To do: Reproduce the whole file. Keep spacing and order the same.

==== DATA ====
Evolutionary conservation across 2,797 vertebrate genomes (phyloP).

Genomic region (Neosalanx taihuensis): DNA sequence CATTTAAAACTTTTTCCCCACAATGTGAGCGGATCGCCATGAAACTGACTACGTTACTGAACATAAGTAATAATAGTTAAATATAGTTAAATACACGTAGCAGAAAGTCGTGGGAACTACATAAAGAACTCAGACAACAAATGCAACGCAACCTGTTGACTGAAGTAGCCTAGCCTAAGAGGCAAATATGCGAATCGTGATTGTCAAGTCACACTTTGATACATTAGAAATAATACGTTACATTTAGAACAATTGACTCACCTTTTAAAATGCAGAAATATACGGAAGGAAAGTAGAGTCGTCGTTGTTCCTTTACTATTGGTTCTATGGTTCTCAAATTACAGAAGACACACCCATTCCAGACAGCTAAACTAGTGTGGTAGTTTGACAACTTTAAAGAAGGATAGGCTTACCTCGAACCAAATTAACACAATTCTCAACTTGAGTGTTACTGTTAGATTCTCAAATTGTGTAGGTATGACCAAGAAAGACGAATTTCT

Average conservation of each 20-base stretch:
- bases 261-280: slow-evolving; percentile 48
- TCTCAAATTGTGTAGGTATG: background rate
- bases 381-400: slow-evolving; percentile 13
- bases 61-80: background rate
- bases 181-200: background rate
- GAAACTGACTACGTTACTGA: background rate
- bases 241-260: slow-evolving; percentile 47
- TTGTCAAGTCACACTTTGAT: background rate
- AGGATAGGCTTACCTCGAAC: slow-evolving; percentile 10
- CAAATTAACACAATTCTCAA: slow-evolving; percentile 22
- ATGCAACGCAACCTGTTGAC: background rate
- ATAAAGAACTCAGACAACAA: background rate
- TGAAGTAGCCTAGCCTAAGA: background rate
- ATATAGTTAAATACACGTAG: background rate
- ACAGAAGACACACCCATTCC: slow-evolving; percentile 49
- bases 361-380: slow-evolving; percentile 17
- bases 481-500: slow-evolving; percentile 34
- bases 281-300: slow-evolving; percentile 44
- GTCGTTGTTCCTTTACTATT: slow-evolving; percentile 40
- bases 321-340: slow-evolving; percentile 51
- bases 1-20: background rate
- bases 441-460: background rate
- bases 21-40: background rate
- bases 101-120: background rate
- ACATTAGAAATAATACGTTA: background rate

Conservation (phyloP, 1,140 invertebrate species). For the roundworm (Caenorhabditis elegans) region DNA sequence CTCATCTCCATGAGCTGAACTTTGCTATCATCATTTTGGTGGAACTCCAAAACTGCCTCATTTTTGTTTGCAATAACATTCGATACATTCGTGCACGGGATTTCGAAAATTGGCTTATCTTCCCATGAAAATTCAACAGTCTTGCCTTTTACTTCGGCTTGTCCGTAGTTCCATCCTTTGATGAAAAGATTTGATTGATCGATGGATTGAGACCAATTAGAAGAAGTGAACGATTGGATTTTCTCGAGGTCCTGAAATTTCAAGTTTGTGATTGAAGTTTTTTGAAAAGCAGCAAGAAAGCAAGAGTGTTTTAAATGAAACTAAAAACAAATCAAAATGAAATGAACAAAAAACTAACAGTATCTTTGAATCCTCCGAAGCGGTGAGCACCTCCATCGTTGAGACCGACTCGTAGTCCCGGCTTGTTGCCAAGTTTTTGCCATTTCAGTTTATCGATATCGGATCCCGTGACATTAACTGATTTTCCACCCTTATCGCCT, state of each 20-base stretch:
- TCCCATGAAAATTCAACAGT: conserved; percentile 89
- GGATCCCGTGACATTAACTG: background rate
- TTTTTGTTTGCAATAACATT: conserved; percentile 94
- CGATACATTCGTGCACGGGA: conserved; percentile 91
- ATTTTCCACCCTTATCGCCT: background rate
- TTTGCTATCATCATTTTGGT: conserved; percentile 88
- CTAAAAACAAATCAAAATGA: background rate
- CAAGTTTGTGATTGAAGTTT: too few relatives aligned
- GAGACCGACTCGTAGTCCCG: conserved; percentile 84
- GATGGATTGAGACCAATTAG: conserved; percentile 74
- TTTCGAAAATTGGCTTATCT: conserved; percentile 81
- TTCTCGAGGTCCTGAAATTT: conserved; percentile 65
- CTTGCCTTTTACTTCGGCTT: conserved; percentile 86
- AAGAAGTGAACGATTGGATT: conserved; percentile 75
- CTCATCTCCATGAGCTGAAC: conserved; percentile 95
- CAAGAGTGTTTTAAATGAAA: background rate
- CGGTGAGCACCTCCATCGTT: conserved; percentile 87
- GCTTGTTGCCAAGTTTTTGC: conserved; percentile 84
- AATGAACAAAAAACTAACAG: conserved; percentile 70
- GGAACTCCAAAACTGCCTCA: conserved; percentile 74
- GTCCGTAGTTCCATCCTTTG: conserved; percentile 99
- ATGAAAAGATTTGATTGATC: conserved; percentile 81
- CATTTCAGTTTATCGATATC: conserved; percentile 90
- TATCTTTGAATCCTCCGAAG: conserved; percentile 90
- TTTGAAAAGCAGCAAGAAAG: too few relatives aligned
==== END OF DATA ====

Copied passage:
Evolutionary conservation across 2,797 vertebrate genomes (phyloP).

Genomic region (Neosalanx taihuensis): DNA sequence CATTTAAAACTTTTTCCCCACAATGTGAGCGGATCGCCATGAAACTGACTACGTTACTGAACATAAGTAATAATAGTTAAATATAGTTAAATACACGTAGCAGAAAGTCGTGGGAACTACATAAAGAACTCAGACAACAAATGCAACGCAACCTGTTGACTGAAGTAGCCTAGCCTAAGAGGCAAATATGCGAATCGTGATTGTCAAGTCACACTTTGATACATTAGAAATAATACGTTACATTTAGAACAATTGACTCACCTTTTAAAATGCAGAAATATACGGAAGGAAAGTAGAGTCGTCGTTGTTCCTTTACTATTGGTTCTATGGTTCTCAAATTACAGAAGACACACCCATTCCAGACAGCTAAACTAGTGTGGTAGTTTGACAACTTTAAAGAAGGATAGGCTTACCTCGAACCAAATTAACACAATTCTCAACTTGAGTGTTACTGTTAGATTCTCAAATTGTGTAGGTATGACCAAGAAAGACGAATTTCT

Average conservation of each 20-base stretch:
- bases 261-280: slow-evolving; percentile 48
- TCTCAAATTGTGTAGGTATG: background rate
- bases 381-400: slow-evolving; percentile 13
- bases 61-80: background rate
- bases 181-200: background rate
- GAAACTGACTACGTTACTGA: background rate
- bases 241-260: slow-evolving; percentile 47
- TTGTCAAGTCACACTTTGAT: background rate
- AGGATAGGCTTACCTCGAAC: slow-evolving; percentile 10
- CAAATTAACACAATTCTCAA: slow-evolving; percentile 22
- ATGCAACGCAACCTGTTGAC: background rate
- ATAAAGAACTCAGACAACAA: background rate
- TGAAGTAGCCTAGCCTAAGA: background rate
- ATATAGTTAAATACACGTAG: background rate
- ACAGAAGACACACCCATTCC: slow-evolving; percentile 49
- bases 361-380: slow-evolving; percentile 17
- bases 481-500: slow-evolving; percentile 34
- bases 281-300: slow-evolving; percentile 44
- GTCGTTGTTCCTTTACTATT: slow-evolving; percentile 40
- bases 321-340: slow-evolving; percentile 51
- bases 1-20: background rate
- bases 441-460: background rate
- bases 21-40: background rate
- bases 101-120: background rate
- ACATTAGAAATAATACGTTA: background rate

Conservation (phyloP, 1,140 invertebrate species). For the roundworm (Caenorhabditis elegans) region DNA sequence CTCATCTCCATGAGCTGAACTTTGCTATCATCATTTTGGTGGAACTCCAAAACTGCCTCATTTTTGTTTGCAATAACATTCGATACATTCGTGCACGGGATTTCGAAAATTGGCTTATCTTCCCATGAAAATTCAACAGTCTTGCCTTTTACTTCGGCTTGTCCGTAGTTCCATCCTTTGATGAAAAGATTTGATTGATCGATGGATTGAGACCAATTAGAAGAAGTGAACGATTGGATTTTCTCGAGGTCCTGAAATTTCAAGTTTGTGATTGAAGTTTTTTGAAAAGCAGCAAGAAAGCAAGAGTGTTTTAAATGAAACTAAAAACAAATCAAAATGAAATGAACAAAAAACTAACAGTATCTTTGAATCCTCCGAAGCGGTGAGCACCTCCATCGTTGAGACCGACTCGTAGTCCCGGCTTGTTGCCAAGTTTTTGCCATTTCAGTTTATCGATATCGGATCCCGTGACATTAACTGATTTTCCACCCTTATCGCCT, state of each 20-base stretch:
- TCCCATGAAAATTCAACAGT: conserved; percentile 89
- GGATCCCGTGACATTAACTG: background rate
- TTTTTGTTTGCAATAACATT: conserved; percentile 94
- CGATACATTCGTGCACGGGA: conserved; percentile 91
- ATTTTCCACCCTTATCGCCT: background rate
- TTTGCTATCATCATTTTGGT: conserved; percentile 88
- CTAAAAACAAATCAAAATGA: background rate
- CAAGTTTGTGATTGAAGTTT: too few relatives aligned
- GAGACCGACTCGTAGTCCCG: conserved; percentile 84
- GATGGATTGAGACCAATTAG: conserved; percentile 74
- TTTCGAAAATTGGCTTATCT: conserved; percentile 81
- TTCTCGAGGTCCTGAAATTT: conserved; percentile 65
- CTTGCCTTTTACTTCGGCTT: conserved; percentile 86
- AAGAAGTGAACGATTGGATT: conserved; percentile 75
- CTCATCTCCATGAGCTGAAC: conserved; percentile 95
- CAAGAGTGTTTTAAATGAAA: background rate
- CGGTGAGCACCTCCATCGTT: conserved; percentile 87
- GCTTGTTGCCAAGTTTTTGC: conserved; percentile 84
- AATGAACAAAAAACTAACAG: conserved; percentile 70
- GGAACTCCAAAACTGCCTCA: conserved; percentile 74
- GTCCGTAGTTCCATCCTTTG: conserved; percentile 99
- ATGAAAAGATTTGATTGATC: conserved; percentile 81
- CATTTCAGTTTATCGATATC: conserved; percentile 90
- TATCTTTGAATCCTCCGAAG: conserved; percentile 90
- TTTGAAAAGCAGCAAGAAAG: too few relatives aligned